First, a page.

What are deepfakes and how do they affect you?
All it takes is a simple Google of "deepfakes," and you'll be bombarded with a ton of information and news. It's a lot to take in, and many people don't know exactly what a deepfake is or how it can affect them. We're here to cut through it and explain to you in plain terms what it is and how deepfakes can affect you. They're more insidious than you ever thought.
The internet is a wonderful place, an amazing invention that connects us to places and people we never thought possible thirty years ago. We have so much information with just the touch of a finger, and we’re more connected than ever before. But all of that freedom and ability and connection doesn’t come without a seedy underbelly. Because wherever there is an opportunity, someone will take advantage. Enter: deepfakes. But what are deepfakes? And, more importantly, does deepfake technology affect you, the average person, in your daily life?
Even the name—deepfakes—elicits a negative connotation. You don’t know what one is, but you know it can’t be good. In plain terms, a deepfake is a piece of media that has been manipulated to replace one face with another. But why is that a bad thing? Your friends are always doing that as a joke, so how is that harmful?
Deepfakes take photo manipulation further
Deepfakes use more technology than your smart-aleck friend roughly Photoshopping your face on a dog. These images use machine learning and artificial intelligence to take it to a whole new level. And many times deepfake tech is fun. Like these Mortal Kombat 11 deepfakes, and this Back to the Future deepfake.
Deepfakes are fairly new, with the term originating on Reddit in 2017. Much of the early usage was harmless, such as putting Nicholas Cage’s face in, well, everything. Other early uses were a little more problematic, for obvious reasons, such as inserting actresses’ faces into pornographic videos.
The positive applications where deepfake tech is used
There are a lot of fun applications and possibilities where deepfakes are concerned. This technology opens up a new realm to us that we’d never dreamed of before.
Deepfakes in the movies
When you went to see Rogue One, did you think about the fact that you were watching a deepfake? Where do you think they got a young Princess Leia from? And what about Moff Tarkin in the same movie? Ingvlid Deila and Guy Henry acted the roles, and Carrie Fisher’s and Peter Cushing’s faces and voices were then added in. (We’re putting this under positive, but it’s important to note that there were consent issues regarding Peter Cushing and his role in Rogue One, since he had died long before the movie was created and, therefore, could not give his consent for his image to appear in the movie.) There has also been a lot of speculation about the role deepfakes could play in the future in movies, games, and television.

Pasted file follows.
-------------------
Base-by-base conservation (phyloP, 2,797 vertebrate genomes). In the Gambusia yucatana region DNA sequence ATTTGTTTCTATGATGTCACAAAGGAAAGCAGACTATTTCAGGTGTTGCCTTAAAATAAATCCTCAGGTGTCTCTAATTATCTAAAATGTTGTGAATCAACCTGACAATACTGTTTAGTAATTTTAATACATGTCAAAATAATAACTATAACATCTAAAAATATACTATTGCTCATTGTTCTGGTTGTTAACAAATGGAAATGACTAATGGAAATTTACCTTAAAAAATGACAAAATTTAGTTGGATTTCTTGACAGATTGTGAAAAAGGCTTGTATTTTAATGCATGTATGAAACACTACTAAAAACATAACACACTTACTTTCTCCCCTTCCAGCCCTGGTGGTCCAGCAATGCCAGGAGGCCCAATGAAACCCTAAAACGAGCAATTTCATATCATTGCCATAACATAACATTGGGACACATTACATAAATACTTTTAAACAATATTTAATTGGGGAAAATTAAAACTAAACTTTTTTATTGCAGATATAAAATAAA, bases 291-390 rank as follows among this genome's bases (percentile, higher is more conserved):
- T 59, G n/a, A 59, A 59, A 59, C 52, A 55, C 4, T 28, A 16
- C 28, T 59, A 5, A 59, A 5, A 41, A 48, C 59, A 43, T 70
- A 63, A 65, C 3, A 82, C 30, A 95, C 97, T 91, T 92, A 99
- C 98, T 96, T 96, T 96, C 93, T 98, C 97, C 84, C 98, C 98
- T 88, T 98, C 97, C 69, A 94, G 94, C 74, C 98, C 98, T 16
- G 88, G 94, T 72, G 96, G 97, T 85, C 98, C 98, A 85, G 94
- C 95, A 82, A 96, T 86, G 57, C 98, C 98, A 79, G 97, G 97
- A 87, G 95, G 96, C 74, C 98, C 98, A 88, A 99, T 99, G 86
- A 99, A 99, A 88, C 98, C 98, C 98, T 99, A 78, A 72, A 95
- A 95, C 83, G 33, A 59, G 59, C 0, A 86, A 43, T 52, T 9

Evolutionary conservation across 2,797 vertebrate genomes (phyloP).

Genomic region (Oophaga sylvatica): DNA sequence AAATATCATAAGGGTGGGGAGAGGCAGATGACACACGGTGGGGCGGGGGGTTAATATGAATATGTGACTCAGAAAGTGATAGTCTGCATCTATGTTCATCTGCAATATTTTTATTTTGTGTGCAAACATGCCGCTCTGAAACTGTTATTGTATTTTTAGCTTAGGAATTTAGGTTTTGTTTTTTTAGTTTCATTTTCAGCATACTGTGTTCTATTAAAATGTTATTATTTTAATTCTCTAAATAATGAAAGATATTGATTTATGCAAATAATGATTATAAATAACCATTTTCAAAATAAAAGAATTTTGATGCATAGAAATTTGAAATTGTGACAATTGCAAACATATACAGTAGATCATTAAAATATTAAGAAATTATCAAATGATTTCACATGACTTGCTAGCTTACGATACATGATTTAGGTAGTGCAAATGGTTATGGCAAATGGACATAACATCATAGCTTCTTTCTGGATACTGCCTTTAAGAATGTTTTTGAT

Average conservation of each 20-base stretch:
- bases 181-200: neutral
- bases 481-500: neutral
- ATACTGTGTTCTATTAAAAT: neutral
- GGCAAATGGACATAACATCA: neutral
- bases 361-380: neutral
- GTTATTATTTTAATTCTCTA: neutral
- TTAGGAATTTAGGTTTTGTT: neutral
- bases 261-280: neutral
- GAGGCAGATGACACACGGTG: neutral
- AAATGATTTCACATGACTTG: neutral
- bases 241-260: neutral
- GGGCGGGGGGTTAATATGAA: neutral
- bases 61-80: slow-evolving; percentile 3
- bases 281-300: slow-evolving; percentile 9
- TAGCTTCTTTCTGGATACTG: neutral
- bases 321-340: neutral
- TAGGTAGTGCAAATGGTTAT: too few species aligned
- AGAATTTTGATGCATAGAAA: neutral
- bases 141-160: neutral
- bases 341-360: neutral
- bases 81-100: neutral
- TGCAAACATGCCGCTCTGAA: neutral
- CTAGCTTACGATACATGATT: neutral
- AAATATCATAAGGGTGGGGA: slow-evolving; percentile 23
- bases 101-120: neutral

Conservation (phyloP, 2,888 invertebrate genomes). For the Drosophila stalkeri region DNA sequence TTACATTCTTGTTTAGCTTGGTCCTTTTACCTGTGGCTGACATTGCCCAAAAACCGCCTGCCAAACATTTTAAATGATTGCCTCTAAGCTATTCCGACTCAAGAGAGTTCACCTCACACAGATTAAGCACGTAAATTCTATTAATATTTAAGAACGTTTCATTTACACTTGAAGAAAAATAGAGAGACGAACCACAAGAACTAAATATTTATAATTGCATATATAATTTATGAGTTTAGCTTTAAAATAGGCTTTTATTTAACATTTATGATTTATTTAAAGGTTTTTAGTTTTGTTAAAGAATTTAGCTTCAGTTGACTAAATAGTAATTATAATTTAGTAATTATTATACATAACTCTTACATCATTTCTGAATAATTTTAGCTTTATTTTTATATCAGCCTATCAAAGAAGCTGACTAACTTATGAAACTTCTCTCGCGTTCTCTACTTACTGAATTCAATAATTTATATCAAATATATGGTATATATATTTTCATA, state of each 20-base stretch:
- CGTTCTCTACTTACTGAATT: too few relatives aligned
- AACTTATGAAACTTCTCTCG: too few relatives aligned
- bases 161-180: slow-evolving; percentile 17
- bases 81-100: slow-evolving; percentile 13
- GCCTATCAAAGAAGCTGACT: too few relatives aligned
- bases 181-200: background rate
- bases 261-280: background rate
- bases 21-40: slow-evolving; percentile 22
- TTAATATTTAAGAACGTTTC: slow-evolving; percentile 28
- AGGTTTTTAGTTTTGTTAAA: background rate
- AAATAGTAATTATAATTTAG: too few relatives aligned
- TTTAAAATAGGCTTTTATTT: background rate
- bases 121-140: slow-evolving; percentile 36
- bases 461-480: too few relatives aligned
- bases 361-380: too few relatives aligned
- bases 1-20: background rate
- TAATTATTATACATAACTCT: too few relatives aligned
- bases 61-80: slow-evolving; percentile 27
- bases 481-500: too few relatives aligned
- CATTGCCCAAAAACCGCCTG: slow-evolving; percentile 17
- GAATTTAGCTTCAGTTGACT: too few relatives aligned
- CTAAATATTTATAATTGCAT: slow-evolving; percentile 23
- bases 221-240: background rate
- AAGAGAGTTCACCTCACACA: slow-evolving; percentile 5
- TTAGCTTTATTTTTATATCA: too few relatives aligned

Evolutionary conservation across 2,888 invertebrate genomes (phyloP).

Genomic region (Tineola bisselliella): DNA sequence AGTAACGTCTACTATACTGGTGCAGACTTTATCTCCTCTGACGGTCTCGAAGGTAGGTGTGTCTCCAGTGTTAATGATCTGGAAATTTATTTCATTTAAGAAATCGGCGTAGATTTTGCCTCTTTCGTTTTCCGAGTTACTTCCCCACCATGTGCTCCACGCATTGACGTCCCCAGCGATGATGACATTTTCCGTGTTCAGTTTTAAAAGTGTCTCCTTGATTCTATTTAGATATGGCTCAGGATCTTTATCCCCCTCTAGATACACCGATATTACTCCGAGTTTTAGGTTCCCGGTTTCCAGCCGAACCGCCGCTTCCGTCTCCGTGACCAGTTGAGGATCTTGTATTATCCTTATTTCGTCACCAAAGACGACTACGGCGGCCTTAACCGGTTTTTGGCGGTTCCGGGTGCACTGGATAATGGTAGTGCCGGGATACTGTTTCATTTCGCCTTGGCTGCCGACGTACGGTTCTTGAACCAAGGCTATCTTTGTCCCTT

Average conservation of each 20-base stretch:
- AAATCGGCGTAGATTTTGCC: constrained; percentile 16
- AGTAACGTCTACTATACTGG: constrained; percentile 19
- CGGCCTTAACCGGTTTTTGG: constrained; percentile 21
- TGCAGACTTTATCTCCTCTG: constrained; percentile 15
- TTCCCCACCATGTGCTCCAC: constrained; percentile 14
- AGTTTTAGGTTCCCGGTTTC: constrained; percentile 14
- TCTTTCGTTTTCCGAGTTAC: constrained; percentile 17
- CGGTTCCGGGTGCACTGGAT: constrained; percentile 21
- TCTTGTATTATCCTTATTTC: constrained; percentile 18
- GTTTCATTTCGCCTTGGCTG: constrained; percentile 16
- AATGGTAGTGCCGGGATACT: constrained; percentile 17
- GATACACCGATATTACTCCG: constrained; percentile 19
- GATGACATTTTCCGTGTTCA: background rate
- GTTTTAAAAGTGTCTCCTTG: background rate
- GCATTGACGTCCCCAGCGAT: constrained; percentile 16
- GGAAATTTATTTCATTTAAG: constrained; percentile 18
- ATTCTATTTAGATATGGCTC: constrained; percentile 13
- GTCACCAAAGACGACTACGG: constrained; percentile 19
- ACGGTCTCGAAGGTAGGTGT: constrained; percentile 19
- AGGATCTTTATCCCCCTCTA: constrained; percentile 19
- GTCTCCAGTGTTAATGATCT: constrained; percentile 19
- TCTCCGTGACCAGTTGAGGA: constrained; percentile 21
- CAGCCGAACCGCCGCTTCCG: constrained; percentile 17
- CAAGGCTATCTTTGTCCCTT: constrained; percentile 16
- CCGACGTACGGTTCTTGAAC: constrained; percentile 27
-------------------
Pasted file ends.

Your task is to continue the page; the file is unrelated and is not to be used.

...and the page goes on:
Deepfakes on social media
Right now, we’re just going to talk about the fun, harmless deepfake tech on social media. You know, the kind where you can put yourself in your favorite movie. One of the most notable apps for this is Zao, a Chinese deepfake app.
The darker side of deepfakes
Unfortunately, there are a lot of negative uses of deepfakes. But with technology like this, did you really expect anything less?
Deepfakes in pornography
We touched on it above, regarding the usage of actresses’ faces in adult films. Obviously, these women didn’t act in these films, and their consent wasn’t given for this. There’s even an app called DeepNude, which removes the clothing from images of women.
Deepfakes in politics
Deepfakes are all over politics. From Angela Merkel’s face being replaced with Donald Trump’s, to Jordan Peele creating a deepfake of Baraka Obama, there’s a lot happening. While those are examples that are obviously fake, there are a lot of deepfakes that aren’t so great. What about those deepfakes on Facebook that you think are real? The United States House Intelligence Committee has held hearings regarding the potential for deepfakes to sway elections. And currently, an Indian politician is using deepfake technology to gain new voters.
How deepfakes can affect you
Some of these deepfake examples have probably made you think of ways that deepfakes could affect you. The last thing any of us want is our ex sticking our face into an adult movie and creating revenge porn. And we don’t want people taking images of us and removing our clothes. There’s a whole host of privacy and consent issues there, among other implications such as job and family concerns.
And what about politicians using it to sway people? Sure, the Indian politician Manoj Tiwari is using it to connect with people, which some might view as a positive thing, but what about the people who vote for him without realizing he can’t speak their language? And what about politicians using it to doctor videos and pictures of their competition? We can all agree that’s not great, to say the least.
But there are other aspects to consider, such as fraud. Criminals are using deepfakes to trick people and companies into sending them money. And we’ve all heard the term “fake news,” and we’re all sick of it. But it’s actually a thing now. And it harms the media’s credibility.
The biggest thing you can do is learn how to spot a deepfake. As the old saying goes, knowledge is power. Some of the ways to spot a deepfake are to look for face discolorations, lighting that isn’t quite right, badly synced sound and video, and blurriness where the face meets the neck and hair.
Now that you know what a deepfake is and how to spot one, can you think of any that you’ve recently come across?
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